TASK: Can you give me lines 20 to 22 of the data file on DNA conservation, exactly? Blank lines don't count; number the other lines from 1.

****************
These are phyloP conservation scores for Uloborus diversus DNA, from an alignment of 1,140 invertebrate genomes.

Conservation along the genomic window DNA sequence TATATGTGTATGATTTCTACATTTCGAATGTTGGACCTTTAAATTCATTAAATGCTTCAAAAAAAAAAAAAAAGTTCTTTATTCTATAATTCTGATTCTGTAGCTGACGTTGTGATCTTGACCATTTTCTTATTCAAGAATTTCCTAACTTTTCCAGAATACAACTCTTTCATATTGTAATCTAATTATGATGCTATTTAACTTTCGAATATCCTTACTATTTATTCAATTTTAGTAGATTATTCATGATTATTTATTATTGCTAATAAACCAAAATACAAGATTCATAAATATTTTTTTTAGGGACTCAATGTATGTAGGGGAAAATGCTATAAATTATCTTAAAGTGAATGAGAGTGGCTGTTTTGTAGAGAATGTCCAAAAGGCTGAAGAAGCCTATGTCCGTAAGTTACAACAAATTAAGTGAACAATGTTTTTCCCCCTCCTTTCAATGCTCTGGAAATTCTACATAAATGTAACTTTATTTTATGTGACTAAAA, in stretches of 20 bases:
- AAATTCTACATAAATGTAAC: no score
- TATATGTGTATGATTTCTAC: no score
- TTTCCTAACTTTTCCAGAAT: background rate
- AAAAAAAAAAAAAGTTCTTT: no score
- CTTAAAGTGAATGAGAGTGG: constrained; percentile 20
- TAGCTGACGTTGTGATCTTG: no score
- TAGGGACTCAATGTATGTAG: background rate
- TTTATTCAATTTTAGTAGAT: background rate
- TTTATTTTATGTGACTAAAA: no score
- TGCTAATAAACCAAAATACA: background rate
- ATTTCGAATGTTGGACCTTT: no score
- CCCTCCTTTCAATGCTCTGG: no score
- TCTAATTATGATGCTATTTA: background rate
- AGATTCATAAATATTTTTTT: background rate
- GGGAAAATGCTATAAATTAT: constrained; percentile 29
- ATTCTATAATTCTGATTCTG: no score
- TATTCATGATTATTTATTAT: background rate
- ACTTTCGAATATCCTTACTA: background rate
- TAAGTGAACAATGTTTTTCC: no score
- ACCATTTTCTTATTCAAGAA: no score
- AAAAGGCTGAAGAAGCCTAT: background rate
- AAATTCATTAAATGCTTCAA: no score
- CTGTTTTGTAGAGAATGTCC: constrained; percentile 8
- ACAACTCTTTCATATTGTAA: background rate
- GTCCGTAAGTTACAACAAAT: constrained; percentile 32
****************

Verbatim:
- ACTTTCGAATATCCTTACTA: background rate
- TAAGTGAACAATGTTTTTCC: no score
- ACCATTTTCTTATTCAAGAA: no score